Fermentation will help slightly with that also. Not much though. Many accomplished pizzaiolos recommend using a browning agent such as diastatic malt powder. Again, the home oven is just inadequate. However, you should get a fair bit of browning if you're using a broiler. It looks like you have quite a bit of flour left on the cornice. Try minimizing the amount of flour on the cornice as much as you can without sacrificing your dough's mobility, and that should help. Still dissatisfied? Brush the cornice lightly with olive oil before the bake.
« Last Edit: May 09, 2021, 03:46:36 PM by TurkeyOnRye »

Offline Pete-zza

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Re: First time NY pizza fail -help me please. UPDATE : still need help.
« Reply #73 on: May 09, 2021, 03:45:02 PM »
Chronic mole,

Offhand, I do not see anything wrong with your recipe, and the thickness factor based on your pizza size of 15" comes to [(450/28.35)]/[(3.14159 x 7.5 x 7.5)] = 0.08982, which is fine for a NY style pizza. Normally, sugar is not needed for a dough that is to cold ferment for less than two days or so but it does help improve crust coloration in a typical home oven setting, as Tom Lehmann so noted in his NY style dough recipe at:

https://www.pizzamaking.com/lehmann-nystyle.php

If you still want a 24-hour dough what you might want to try is to increase the amount of IDY to about 0.6-0.7%, with the hope that it leads to a faster and softer fermenting dough and an increased oven spring. In your case, you might also want to play around with the time the dough spends at room temperature after removing it from the refrigerator. I also think that I would lower the oven temperature to around 500F to let the pizza bake more slowly and longer and thereby get more crust coloration. I have used the broiler from time to time but usually it is for flours that are unmalted, such as 00 flours.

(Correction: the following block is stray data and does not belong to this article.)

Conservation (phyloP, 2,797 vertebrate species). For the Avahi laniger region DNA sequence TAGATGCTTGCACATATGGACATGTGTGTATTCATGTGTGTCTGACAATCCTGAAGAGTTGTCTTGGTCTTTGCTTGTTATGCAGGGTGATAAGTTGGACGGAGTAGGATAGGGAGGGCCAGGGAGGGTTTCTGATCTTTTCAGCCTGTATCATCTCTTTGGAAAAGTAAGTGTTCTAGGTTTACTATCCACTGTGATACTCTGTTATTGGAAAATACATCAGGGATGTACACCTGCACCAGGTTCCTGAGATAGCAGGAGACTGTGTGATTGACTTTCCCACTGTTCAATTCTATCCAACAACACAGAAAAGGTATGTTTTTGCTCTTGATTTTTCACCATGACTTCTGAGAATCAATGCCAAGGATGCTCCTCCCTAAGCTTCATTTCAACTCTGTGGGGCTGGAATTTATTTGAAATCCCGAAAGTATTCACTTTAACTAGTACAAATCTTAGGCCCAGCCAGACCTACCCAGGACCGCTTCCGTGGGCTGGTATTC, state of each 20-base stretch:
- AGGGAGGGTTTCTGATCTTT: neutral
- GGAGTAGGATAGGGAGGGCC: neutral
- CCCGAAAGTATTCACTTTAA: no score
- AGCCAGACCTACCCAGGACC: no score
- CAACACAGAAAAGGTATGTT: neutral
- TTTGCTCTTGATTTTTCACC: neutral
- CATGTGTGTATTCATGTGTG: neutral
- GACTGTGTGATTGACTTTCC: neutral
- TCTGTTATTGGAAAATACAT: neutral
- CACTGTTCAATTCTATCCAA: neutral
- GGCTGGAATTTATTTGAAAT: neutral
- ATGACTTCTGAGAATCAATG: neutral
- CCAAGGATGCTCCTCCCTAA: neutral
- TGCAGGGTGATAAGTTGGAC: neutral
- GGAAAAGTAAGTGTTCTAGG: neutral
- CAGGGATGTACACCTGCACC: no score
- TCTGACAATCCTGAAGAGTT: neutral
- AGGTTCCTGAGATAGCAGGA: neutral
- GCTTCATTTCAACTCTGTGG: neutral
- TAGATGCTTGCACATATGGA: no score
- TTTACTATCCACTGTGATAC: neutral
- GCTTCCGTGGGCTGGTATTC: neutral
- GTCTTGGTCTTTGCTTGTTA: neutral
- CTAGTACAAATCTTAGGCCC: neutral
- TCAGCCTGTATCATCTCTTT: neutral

My practice when using a stone is to place the stone on the lowest oven rack of my home electric oven and bake the pizza on the stone until the bottom crust turns brown. I then move the pizza up to the top oven rack position to get more top heat and finish cooking the cheese and toppings while also increasing the browning of the top crust. The broiler could also be used but it might cook the cheese and toppings before providing more color to the crust. 

Some time ago, I created a post on baking pizzas in a standard home oven. I don't recall if I ever cited it to you, but it is at Reply 45 at:

https://www.pizzamaking.com/forum/index.php?topic=2223.msg20965#msg20965

You will also note that I edit Reply 45 from time to time as I learn of other successful ways of baking pizzas in a home oven, or something equivalent.

Marrying a recipe to a given oven is a challenge that we all face, and none of us is spared that experience.

Peter

Offline Chronic mole

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Re: First time NY pizza fail -help me please. UPDATE : still need help.
« Reply #74 on: May 09, 2021, 03:57:25 PM »